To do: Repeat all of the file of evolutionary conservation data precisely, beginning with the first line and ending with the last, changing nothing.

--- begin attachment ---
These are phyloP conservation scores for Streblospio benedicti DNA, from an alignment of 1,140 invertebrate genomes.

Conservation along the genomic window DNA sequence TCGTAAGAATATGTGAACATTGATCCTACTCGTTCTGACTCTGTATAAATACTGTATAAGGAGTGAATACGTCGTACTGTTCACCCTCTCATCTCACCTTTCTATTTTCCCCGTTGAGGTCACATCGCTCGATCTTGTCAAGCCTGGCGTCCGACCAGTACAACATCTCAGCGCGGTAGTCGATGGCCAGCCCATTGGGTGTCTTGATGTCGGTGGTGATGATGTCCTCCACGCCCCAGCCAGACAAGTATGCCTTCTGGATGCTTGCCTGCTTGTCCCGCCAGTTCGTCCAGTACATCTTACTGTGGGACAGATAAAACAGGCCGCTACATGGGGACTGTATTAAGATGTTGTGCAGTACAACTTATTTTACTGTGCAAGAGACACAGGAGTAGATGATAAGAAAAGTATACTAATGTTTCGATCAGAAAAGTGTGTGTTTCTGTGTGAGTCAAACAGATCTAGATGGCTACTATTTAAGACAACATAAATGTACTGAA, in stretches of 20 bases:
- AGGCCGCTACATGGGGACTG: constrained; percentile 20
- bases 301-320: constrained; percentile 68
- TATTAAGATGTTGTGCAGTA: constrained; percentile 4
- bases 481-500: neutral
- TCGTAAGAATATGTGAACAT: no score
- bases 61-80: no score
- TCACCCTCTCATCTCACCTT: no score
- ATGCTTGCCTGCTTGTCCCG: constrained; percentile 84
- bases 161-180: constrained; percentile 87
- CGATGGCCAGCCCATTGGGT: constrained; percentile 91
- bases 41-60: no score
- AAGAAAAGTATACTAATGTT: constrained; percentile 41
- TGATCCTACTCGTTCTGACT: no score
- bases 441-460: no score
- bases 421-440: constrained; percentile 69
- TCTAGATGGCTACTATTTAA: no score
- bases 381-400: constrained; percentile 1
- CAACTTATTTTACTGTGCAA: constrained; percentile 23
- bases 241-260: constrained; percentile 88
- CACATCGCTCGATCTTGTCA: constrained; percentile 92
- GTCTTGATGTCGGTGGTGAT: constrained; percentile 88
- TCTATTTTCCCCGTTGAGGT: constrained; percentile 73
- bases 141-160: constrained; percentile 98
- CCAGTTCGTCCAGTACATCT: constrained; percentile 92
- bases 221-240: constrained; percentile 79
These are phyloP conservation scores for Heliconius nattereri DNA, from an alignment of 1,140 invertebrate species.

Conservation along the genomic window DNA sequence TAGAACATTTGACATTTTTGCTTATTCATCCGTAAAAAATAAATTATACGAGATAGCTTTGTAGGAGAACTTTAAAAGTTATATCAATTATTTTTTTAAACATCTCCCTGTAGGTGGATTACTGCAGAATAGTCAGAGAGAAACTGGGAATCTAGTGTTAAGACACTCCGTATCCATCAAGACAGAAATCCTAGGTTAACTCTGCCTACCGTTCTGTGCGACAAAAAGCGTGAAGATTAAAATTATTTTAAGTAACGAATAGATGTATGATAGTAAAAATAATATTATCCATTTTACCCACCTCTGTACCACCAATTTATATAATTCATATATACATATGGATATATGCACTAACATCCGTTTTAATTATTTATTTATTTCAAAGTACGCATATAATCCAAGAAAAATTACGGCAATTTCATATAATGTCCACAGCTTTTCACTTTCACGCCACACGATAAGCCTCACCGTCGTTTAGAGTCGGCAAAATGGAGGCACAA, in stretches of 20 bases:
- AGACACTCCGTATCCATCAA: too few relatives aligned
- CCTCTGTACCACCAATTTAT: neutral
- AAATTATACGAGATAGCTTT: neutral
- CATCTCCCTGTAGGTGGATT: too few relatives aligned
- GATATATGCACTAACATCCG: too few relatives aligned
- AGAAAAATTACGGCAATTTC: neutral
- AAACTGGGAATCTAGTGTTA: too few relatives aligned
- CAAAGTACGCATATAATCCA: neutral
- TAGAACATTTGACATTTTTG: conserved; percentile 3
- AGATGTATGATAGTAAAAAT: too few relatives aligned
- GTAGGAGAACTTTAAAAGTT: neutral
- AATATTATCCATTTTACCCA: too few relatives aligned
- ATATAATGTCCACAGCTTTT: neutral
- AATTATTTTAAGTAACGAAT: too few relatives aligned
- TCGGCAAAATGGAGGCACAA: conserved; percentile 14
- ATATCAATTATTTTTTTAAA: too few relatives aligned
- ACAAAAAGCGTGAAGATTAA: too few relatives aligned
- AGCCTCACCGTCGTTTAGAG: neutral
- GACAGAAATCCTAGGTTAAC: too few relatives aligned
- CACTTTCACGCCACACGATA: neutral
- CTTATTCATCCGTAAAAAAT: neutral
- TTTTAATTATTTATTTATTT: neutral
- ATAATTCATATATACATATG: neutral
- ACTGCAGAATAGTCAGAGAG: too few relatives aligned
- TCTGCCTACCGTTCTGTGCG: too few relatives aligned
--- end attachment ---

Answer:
These are phyloP conservation scores for Streblospio benedicti DNA, from an alignment of 1,140 invertebrate genomes.

Conservation along the genomic window DNA sequence TCGTAAGAATATGTGAACATTGATCCTACTCGTTCTGACTCTGTATAAATACTGTATAAGGAGTGAATACGTCGTACTGTTCACCCTCTCATCTCACCTTTCTATTTTCCCCGTTGAGGTCACATCGCTCGATCTTGTCAAGCCTGGCGTCCGACCAGTACAACATCTCAGCGCGGTAGTCGATGGCCAGCCCATTGGGTGTCTTGATGTCGGTGGTGATGATGTCCTCCACGCCCCAGCCAGACAAGTATGCCTTCTGGATGCTTGCCTGCTTGTCCCGCCAGTTCGTCCAGTACATCTTACTGTGGGACAGATAAAACAGGCCGCTACATGGGGACTGTATTAAGATGTTGTGCAGTACAACTTATTTTACTGTGCAAGAGACACAGGAGTAGATGATAAGAAAAGTATACTAATGTTTCGATCAGAAAAGTGTGTGTTTCTGTGTGAGTCAAACAGATCTAGATGGCTACTATTTAAGACAACATAAATGTACTGAA, in stretches of 20 bases:
- AGGCCGCTACATGGGGACTG: constrained; percentile 20
- bases 301-320: constrained; percentile 68
- TATTAAGATGTTGTGCAGTA: constrained; percentile 4
- bases 481-500: neutral
- TCGTAAGAATATGTGAACAT: no score
- bases 61-80: no score
- TCACCCTCTCATCTCACCTT: no score
- ATGCTTGCCTGCTTGTCCCG: constrained; percentile 84
- bases 161-180: constrained; percentile 87
- CGATGGCCAGCCCATTGGGT: constrained; percentile 91
- bases 41-60: no score
- AAGAAAAGTATACTAATGTT: constrained; percentile 41
- TGATCCTACTCGTTCTGACT: no score
- bases 441-460: no score
- bases 421-440: constrained; percentile 69
- TCTAGATGGCTACTATTTAA: no score
- bases 381-400: constrained; percentile 1
- CAACTTATTTTACTGTGCAA: constrained; percentile 23
- bases 241-260: constrained; percentile 88
- CACATCGCTCGATCTTGTCA: constrained; percentile 92
- GTCTTGATGTCGGTGGTGAT: constrained; percentile 88
- TCTATTTTCCCCGTTGAGGT: constrained; percentile 73
- bases 141-160: constrained; percentile 98
- CCAGTTCGTCCAGTACATCT: constrained; percentile 92
- bases 221-240: constrained; percentile 79
These are phyloP conservation scores for Heliconius nattereri DNA, from an alignment of 1,140 invertebrate species.

Conservation along the genomic window DNA sequence TAGAACATTTGACATTTTTGCTTATTCATCCGTAAAAAATAAATTATACGAGATAGCTTTGTAGGAGAACTTTAAAAGTTATATCAATTATTTTTTTAAACATCTCCCTGTAGGTGGATTACTGCAGAATAGTCAGAGAGAAACTGGGAATCTAGTGTTAAGACACTCCGTATCCATCAAGACAGAAATCCTAGGTTAACTCTGCCTACCGTTCTGTGCGACAAAAAGCGTGAAGATTAAAATTATTTTAAGTAACGAATAGATGTATGATAGTAAAAATAATATTATCCATTTTACCCACCTCTGTACCACCAATTTATATAATTCATATATACATATGGATATATGCACTAACATCCGTTTTAATTATTTATTTATTTCAAAGTACGCATATAATCCAAGAAAAATTACGGCAATTTCATATAATGTCCACAGCTTTTCACTTTCACGCCACACGATAAGCCTCACCGTCGTTTAGAGTCGGCAAAATGGAGGCACAA, in stretches of 20 bases:
- AGACACTCCGTATCCATCAA: too few relatives aligned
- CCTCTGTACCACCAATTTAT: neutral
- AAATTATACGAGATAGCTTT: neutral
- CATCTCCCTGTAGGTGGATT: too few relatives aligned
- GATATATGCACTAACATCCG: too few relatives aligned
- AGAAAAATTACGGCAATTTC: neutral
- AAACTGGGAATCTAGTGTTA: too few relatives aligned
- CAAAGTACGCATATAATCCA: neutral
- TAGAACATTTGACATTTTTG: conserved; percentile 3
- AGATGTATGATAGTAAAAAT: too few relatives aligned
- GTAGGAGAACTTTAAAAGTT: neutral
- AATATTATCCATTTTACCCA: too few relatives aligned
- ATATAATGTCCACAGCTTTT: neutral
- AATTATTTTAAGTAACGAAT: too few relatives aligned
- TCGGCAAAATGGAGGCACAA: conserved; percentile 14
- ATATCAATTATTTTTTTAAA: too few relatives aligned
- ACAAAAAGCGTGAAGATTAA: too few relatives aligned
- AGCCTCACCGTCGTTTAGAG: neutral
- GACAGAAATCCTAGGTTAAC: too few relatives aligned
- CACTTTCACGCCACACGATA: neutral
- CTTATTCATCCGTAAAAAAT: neutral
- TTTTAATTATTTATTTATTT: neutral
- ATAATTCATATATACATATG: neutral
- ACTGCAGAATAGTCAGAGAG: too few relatives aligned
- TCTGCCTACCGTTCTGTGCG: too few relatives aligned